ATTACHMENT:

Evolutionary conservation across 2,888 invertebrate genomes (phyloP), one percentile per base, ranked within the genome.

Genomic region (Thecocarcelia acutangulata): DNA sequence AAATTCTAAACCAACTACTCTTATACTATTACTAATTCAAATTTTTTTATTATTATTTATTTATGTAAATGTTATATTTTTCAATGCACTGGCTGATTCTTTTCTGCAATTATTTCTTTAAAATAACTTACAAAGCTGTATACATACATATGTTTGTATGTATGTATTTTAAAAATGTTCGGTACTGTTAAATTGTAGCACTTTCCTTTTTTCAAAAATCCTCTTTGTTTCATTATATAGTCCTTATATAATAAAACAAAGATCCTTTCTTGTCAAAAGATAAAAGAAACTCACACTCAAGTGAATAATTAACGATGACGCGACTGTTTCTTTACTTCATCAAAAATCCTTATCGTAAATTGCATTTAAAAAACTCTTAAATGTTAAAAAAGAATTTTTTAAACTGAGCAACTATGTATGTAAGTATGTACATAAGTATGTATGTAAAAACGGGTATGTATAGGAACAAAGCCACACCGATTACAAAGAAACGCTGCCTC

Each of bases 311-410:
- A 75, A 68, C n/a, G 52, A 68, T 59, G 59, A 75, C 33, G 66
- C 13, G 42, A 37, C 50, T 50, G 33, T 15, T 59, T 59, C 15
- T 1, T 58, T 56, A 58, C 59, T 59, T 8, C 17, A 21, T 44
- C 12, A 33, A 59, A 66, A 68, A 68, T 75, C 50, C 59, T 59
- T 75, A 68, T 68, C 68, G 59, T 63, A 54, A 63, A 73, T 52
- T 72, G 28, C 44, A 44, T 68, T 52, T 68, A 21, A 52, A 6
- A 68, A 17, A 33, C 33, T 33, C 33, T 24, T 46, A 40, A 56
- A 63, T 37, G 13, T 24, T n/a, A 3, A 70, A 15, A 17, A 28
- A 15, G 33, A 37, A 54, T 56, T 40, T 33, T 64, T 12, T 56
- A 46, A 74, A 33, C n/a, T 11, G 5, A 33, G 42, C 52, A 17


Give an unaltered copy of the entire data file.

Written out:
Evolutionary conservation across 2,888 invertebrate genomes (phyloP), one percentile per base, ranked within the genome.

Genomic region (Thecocarcelia acutangulata): DNA sequence AAATTCTAAACCAACTACTCTTATACTATTACTAATTCAAATTTTTTTATTATTATTTATTTATGTAAATGTTATATTTTTCAATGCACTGGCTGATTCTTTTCTGCAATTATTTCTTTAAAATAACTTACAAAGCTGTATACATACATATGTTTGTATGTATGTATTTTAAAAATGTTCGGTACTGTTAAATTGTAGCACTTTCCTTTTTTCAAAAATCCTCTTTGTTTCATTATATAGTCCTTATATAATAAAACAAAGATCCTTTCTTGTCAAAAGATAAAAGAAACTCACACTCAAGTGAATAATTAACGATGACGCGACTGTTTCTTTACTTCATCAAAAATCCTTATCGTAAATTGCATTTAAAAAACTCTTAAATGTTAAAAAAGAATTTTTTAAACTGAGCAACTATGTATGTAAGTATGTACATAAGTATGTATGTAAAAACGGGTATGTATAGGAACAAAGCCACACCGATTACAAAGAAACGCTGCCTC

Each of bases 311-410:
- A 75, A 68, C n/a, G 52, A 68, T 59, G 59, A 75, C 33, G 66
- C 13, G 42, A 37, C 50, T 50, G 33, T 15, T 59, T 59, C 15
- T 1, T 58, T 56, A 58, C 59, T 59, T 8, C 17, A 21, T 44
- C 12, A 33, A 59, A 66, A 68, A 68, T 75, C 50, C 59, T 59
- T 75, A 68, T 68, C 68, G 59, T 63, A 54, A 63, A 73, T 52
- T 72, G 28, C 44, A 44, T 68, T 52, T 68, A 21, A 52, A 6
- A 68, A 17, A 33, C 33, T 33, C 33, T 24, T 46, A 40, A 56
- A 63, T 37, G 13, T 24, T n/a, A 3, A 70, A 15, A 17, A 28
- A 15, G 33, A 37, A 54, T 56, T 40, T 33, T 64, T 12, T 56
- A 46, A 74, A 33, C n/a, T 11, G 5, A 33, G 42, C 52, A 17